LOS ANGELES (CBSLA) — It has been nearly three months since a massive explosion engulfed firefighters on top of a ladder in flames while they battled a blaze at a downtown Los Angeles building.

“It was just chaos,” Ian Soriano, one of the injured firefighters, said. “It looked like a war zone.”

Ian Soriano was one of the firefighters injured battling a May 16 blaze. (CBSLA)

In total, 12 Los Angeles Fire Department firefighters were injured fighting the May 16 blaze at a smoke shop. And, on Wednesday, they returned to the hospital where they were treated to talk about what happened and their roads to recovery.

“We started bailing from the roof, down our aerial ladder, and pretty much at that point it sounded like a 747 was flying over our heads,” Soriano, who was the second to last firefighter to get off the ladder, said. “The ground was shaking, the roof was shaking.”

Fire crews were originally called to the building for a report of a commercial fire. While battling the growing blaze, a huge explosion caused this smoke and huge flames to burst into the air — causing firefighters to quickly retreat.

“When I was stuck and couldn’t move, that was my whole, ‘I’m done, I’m dying right here,” Soriano said. “It seemed like I was stuck for 30 seconds, it might have been a second, but in my head it seemed like an eternity, and it was just a sense of relief when my buddy pulled me off that aerial ladder.”

Stephen Osterberg was one of the firefighters with the worst injuries, suffering from third-degree burns over about 30% of his body. (CBSLA)

Stephen Osterberg was another one of the firefighters injured. He was battling the blaze from inside the building.

“Once we started making out way out, it kind of just turned into, we couldn’t see anything,” he said. “It was just kind of a fireball in there.”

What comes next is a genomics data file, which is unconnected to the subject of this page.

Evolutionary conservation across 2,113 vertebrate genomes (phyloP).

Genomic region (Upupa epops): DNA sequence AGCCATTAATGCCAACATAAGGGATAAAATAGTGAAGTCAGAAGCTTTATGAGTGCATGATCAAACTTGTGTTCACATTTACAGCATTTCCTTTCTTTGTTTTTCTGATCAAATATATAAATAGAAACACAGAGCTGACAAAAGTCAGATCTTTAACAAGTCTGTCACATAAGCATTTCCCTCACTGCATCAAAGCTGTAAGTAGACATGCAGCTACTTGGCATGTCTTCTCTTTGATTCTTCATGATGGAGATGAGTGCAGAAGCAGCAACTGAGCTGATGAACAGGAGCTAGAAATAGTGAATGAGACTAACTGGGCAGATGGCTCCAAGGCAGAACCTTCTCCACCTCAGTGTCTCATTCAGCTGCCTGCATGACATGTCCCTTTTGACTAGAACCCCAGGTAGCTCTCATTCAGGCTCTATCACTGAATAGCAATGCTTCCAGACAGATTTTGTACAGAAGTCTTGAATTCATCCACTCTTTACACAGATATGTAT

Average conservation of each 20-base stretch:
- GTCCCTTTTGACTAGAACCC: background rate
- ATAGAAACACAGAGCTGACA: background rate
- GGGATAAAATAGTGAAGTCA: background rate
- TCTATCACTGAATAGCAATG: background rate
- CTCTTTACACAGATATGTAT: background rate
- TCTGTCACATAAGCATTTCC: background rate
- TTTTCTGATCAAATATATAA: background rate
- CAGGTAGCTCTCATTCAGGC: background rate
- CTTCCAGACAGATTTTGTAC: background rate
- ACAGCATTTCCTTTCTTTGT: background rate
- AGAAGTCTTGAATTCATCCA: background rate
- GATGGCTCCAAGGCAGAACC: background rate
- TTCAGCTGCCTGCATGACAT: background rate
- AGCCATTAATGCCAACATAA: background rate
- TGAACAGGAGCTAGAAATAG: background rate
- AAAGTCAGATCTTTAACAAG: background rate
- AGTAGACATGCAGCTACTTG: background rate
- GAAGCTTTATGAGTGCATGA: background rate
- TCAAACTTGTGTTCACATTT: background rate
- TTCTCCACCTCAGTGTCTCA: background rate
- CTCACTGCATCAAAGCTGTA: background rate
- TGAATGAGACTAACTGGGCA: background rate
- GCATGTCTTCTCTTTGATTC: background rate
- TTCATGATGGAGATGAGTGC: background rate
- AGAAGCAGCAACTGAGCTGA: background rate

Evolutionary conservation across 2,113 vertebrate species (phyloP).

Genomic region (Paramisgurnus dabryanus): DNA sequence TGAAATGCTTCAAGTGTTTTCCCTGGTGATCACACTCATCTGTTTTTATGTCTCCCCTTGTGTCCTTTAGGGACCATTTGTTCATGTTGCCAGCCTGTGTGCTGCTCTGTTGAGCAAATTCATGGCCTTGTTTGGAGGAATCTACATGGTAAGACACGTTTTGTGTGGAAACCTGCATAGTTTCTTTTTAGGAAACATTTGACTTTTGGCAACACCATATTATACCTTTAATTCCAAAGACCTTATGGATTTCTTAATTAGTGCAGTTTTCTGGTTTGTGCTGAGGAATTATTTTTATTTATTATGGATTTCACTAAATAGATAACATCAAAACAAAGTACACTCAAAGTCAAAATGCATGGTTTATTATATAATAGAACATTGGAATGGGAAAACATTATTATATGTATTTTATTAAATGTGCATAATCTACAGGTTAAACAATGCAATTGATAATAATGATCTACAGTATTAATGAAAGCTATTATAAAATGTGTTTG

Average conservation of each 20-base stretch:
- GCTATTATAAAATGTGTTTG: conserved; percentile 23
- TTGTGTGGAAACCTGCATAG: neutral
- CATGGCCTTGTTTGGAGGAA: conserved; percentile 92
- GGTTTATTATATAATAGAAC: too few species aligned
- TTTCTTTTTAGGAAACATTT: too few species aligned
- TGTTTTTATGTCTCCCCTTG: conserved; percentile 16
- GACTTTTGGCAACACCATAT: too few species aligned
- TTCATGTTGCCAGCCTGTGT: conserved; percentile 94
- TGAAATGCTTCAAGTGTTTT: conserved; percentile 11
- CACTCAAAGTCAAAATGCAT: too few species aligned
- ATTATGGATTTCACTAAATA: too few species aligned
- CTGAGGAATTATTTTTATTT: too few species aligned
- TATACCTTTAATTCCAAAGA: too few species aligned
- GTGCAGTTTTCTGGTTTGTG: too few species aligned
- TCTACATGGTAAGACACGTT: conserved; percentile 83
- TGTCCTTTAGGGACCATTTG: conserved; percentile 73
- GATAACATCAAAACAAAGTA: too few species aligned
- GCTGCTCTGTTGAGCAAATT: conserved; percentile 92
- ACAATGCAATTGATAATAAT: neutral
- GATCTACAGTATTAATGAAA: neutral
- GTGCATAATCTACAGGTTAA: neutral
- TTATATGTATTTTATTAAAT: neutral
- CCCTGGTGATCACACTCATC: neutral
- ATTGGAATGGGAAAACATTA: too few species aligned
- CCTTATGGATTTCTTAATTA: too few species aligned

Osterberg was one of the firefighters with the worst injuries, suffering from third-degree burns over about 30% of his body.

“We were kind of laying on the ground crawling out, so everything on the front didn’t get burned, because we were laying down,” he said. “But the majority of my body on the back, and arms and hands, are kind of burned up.”

The chief of Station 9, the last firefighter to get off the ladder, was also badly injured. He stayed on the roof of the building to ensure the rest of his team was out of harm’s way.

But now, after months of recovery, many of the injured were back together — reunited with the health care staff that healed them.

“I want the people of Los Angeles to know you have an amazing fire department,” LAFD Chief Ralph Terrazas said. “So thank you. Thank you to our members, our firefighters. It’s good to see all of you.”

Investigators said they believe the fire and explosion we caused by butane tanks inside of the business.

As for the firefighters, while not all have been cleared to return to work, the department said that was the ultimate goal.

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